NI Coca-Cola production saved from UK CO2 crisis by protocol – Belfast Telegraph

The local manufacturers of Coca-Cola have moved to assure customers that they won’t run out of Northern Ireland’s favourite drink any time soon.

heir confidence is in stark contrast to that of the British Soft Drinks Association, who claimed that UK manufacturers have “only a few days” of carbon dioxide left to produce fizzy drinks.

The association also warned that, due to Brexit, producers cannot import supplies of CO2 from the European Union.

But – due to the controversial Northern Ireland Protocol – Coca-Cola HBC, based at the Lissue Road in Lisburn, will continue to deliver 39% of the soft drinks sold in the region.

In a statement, a spokesperson for the Knockmore Hill plant, told the Belfast Telegraph that there was no risk to the continuing supply.

“Coca-Cola HBC Ireland and Northern Ireland is not experiencing any risks to its CO2 supply,” they said.

“We also have robust contingency measures in place and do not expect any disruption to production.”

An industry insider, meanwhile, told this newspaper that the Protocol, which has caused issues in other areas and has led the DUP to threaten bringing down Stormont, has allowed Coco-Cola to “trade seamlessly” with other EU countries.

“Unlike the rest of the UK, buyers for the company haven’t had any trouble securing CO2,” he said.

“Part of the issue in Great Britain is Brexit-related therefore there has been no disruption to production locally.”

The company is also understood to have a robust supply network in place.

In addition, there are effective contingency plans in existence for them and their southern counterparts, HSB Ireland based at Cappagh Road, Dublin.

Coca-Cola HBC’s Northern Ireland portfolio consists of the ‘traditional’ Coca-Cola, Diet Coke, Coke Zero, Fanta and Sprite, which cumulatively delivers 69% of carbonate sales here.

They also supply Deep RiverRock fizzy water and other brands such as Fruice, Appletiser, and BPM and Relentless energy drinks.

A survey in 2019 showed that Coca-Cola was the most popular beverage in Northern Ireland, with 18% of those who consumed soft drinks preferring it.

Then came Sprite (7%), Fanta (6%), and Pepsi (5%).

Irn-Bru (3%) was, not surprisingly, Scotland’s favourite soft tipple on 23% – and also one of the products severely hit by the widespread shortage of CO2 which is causing shockwaves in GB’s food and drink sector.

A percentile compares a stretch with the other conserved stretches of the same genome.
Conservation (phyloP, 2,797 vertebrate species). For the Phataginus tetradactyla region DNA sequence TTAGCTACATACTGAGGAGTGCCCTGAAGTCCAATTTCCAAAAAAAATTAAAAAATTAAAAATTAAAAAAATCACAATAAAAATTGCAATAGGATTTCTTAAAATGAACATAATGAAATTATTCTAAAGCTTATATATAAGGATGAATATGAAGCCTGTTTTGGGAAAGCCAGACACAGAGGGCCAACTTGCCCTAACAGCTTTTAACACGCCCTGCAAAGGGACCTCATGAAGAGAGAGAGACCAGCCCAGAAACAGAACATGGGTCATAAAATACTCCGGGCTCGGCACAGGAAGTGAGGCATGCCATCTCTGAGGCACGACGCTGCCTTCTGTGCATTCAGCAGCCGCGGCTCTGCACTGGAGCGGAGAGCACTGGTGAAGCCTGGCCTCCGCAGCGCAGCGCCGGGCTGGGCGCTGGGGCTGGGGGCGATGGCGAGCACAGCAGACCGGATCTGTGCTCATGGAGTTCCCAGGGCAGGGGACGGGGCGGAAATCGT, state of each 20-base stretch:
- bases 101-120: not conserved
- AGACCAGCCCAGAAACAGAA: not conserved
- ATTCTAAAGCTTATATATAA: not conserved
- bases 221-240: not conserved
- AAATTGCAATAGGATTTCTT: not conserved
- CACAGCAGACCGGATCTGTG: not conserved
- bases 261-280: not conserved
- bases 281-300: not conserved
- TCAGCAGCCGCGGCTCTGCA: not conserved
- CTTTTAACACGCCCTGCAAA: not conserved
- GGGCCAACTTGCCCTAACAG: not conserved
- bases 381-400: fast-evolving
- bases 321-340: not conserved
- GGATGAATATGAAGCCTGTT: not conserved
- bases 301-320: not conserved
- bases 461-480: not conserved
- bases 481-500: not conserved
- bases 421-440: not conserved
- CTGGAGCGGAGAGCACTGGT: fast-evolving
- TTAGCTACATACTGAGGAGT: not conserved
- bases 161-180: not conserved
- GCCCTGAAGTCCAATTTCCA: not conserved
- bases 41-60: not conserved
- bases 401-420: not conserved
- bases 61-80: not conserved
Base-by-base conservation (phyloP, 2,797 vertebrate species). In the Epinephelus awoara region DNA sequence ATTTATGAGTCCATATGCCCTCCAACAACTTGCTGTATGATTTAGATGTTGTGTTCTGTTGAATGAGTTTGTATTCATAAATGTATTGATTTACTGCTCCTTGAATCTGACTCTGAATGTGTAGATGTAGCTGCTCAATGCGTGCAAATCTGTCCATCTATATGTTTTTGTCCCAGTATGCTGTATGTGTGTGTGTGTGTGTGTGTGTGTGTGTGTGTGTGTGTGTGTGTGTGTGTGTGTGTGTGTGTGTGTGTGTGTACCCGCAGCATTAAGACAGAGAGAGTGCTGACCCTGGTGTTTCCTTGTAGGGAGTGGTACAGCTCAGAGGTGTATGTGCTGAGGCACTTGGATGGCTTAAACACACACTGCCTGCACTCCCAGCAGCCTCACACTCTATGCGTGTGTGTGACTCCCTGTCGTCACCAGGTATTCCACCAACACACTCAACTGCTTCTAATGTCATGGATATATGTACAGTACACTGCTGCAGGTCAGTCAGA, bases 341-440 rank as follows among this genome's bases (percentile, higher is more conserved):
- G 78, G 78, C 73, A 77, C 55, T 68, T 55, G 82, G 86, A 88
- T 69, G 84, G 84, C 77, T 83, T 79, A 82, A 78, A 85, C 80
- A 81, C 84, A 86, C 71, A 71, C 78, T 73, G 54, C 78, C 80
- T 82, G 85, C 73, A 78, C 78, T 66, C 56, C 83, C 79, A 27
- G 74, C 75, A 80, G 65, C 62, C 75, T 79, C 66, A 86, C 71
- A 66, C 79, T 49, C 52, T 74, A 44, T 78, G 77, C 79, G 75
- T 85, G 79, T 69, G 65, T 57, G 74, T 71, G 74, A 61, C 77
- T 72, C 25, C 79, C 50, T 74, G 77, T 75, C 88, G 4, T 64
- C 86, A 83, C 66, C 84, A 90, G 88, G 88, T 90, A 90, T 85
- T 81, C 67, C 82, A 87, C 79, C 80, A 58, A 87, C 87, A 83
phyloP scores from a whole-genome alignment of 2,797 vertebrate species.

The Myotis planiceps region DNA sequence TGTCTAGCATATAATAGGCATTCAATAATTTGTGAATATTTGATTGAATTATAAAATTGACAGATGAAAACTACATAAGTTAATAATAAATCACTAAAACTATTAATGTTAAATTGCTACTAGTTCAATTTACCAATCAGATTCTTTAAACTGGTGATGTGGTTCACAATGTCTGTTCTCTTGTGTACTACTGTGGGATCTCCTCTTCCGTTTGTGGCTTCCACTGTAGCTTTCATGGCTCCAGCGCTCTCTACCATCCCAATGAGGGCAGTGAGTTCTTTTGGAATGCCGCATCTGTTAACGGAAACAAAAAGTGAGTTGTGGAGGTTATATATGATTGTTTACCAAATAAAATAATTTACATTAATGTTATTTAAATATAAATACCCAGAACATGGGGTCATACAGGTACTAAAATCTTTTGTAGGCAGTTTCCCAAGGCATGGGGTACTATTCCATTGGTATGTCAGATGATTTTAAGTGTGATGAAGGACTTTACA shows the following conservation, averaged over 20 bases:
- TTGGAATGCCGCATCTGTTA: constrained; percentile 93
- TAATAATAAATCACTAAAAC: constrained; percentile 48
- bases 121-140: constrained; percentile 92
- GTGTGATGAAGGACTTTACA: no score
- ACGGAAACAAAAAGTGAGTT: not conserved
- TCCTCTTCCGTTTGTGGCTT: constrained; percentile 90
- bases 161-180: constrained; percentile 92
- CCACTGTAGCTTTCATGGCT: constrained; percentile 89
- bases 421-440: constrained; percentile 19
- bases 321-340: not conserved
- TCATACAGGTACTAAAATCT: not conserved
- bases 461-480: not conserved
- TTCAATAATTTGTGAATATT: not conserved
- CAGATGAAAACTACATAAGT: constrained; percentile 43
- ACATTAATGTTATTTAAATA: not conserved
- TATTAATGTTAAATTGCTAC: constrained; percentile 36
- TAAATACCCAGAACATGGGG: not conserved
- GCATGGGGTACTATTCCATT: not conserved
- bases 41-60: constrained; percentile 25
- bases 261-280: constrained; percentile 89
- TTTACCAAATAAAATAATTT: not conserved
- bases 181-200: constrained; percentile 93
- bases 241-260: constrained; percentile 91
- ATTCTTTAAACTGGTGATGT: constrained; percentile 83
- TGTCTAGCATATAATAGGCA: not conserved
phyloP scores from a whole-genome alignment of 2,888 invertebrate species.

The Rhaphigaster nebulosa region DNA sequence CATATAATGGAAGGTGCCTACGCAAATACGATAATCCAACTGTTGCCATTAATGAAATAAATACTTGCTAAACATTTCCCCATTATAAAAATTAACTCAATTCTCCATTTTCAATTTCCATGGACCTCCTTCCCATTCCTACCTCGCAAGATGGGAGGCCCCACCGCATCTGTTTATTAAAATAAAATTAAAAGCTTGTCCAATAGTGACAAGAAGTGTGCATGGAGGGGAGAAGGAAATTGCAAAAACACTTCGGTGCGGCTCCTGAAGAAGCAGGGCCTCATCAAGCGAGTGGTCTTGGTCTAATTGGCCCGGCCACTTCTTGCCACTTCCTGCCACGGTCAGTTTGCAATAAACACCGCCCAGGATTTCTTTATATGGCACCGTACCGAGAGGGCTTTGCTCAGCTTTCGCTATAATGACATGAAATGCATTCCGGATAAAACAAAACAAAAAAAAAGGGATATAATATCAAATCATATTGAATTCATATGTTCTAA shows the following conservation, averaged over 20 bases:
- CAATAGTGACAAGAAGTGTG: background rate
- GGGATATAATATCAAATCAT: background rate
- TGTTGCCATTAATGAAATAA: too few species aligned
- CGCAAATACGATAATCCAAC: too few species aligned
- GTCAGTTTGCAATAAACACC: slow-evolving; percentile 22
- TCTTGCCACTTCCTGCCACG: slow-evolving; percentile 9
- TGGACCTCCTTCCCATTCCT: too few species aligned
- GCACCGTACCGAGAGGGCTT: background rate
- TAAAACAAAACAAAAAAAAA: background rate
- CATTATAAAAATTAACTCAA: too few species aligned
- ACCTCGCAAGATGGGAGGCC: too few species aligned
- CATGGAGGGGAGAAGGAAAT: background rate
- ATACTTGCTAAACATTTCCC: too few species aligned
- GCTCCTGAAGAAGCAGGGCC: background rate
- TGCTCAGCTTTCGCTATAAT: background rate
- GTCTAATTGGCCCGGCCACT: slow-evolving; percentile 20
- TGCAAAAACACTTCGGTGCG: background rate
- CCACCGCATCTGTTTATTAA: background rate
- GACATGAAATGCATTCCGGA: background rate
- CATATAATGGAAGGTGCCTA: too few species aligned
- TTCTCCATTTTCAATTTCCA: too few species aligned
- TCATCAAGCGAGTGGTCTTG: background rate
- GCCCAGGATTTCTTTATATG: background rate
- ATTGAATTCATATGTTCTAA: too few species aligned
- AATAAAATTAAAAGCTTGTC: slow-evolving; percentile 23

Most carbon dioxide suppliers aren’t scheduling deliveries any earlier than 24 hours in advance, meaning manufacturers have no visibility on stock levels or when they’ll receive their next batch.

The UK – with the exception of Northern Ireland – cannot rely on imports from Europe as a huge Dutch plant it sources CO2 from, is prioritising its EU clients.

Supplies of CO2 in GB were hit after fertiliser giant CF Industries Holding Inc responded to a huge hike in natural gas prices by closing its British plants that make carbon dioxide as a by-product.

The knock-on effect on the food and drink industry has been sudden and dramatic, as CO gas is used in so many different ways.

Apart from stunning pigs and chickens for slaughter, CO2 also extends the shelf life of products.

Breweries producing bottled and canned beers also face similar disruption to the soft drinks industry.

Q Why are CO2 supplies under threat?

A The spike in natural gas prices has prompted two huge UK fertiliser plants to pause production, leading to a shortage of carbon dioxide which is a by-product of fertiliser manufacture.

Q Why is CO2 shortage a problem for the food and drink industry?

A It is used to stun pigs and chickens in a humane way prior to slaughter. It is also used in packaging to help extend the life span of bread, meat, fresh food, beer and fizzy drinks.

Q Why did gas prices jump?

A There has been a supply shortage across Europe, with lower than expected levels of natural gas coming from Russia. Europe also has lower levels of gas in storage after last Winter, combined with a surge in demand from businesses reopening after the pandemic. Apart from that, there has been a lower than usual output from the UK’s wind turbines.

Q Has this happened before?

A Yes. Three years ago there was a temporary closure of fertiliser plants, leading to a shortage of CO2 in the UK during the summer. For a short time, it threatened a shortage of beer during the 2018 football World Cup.

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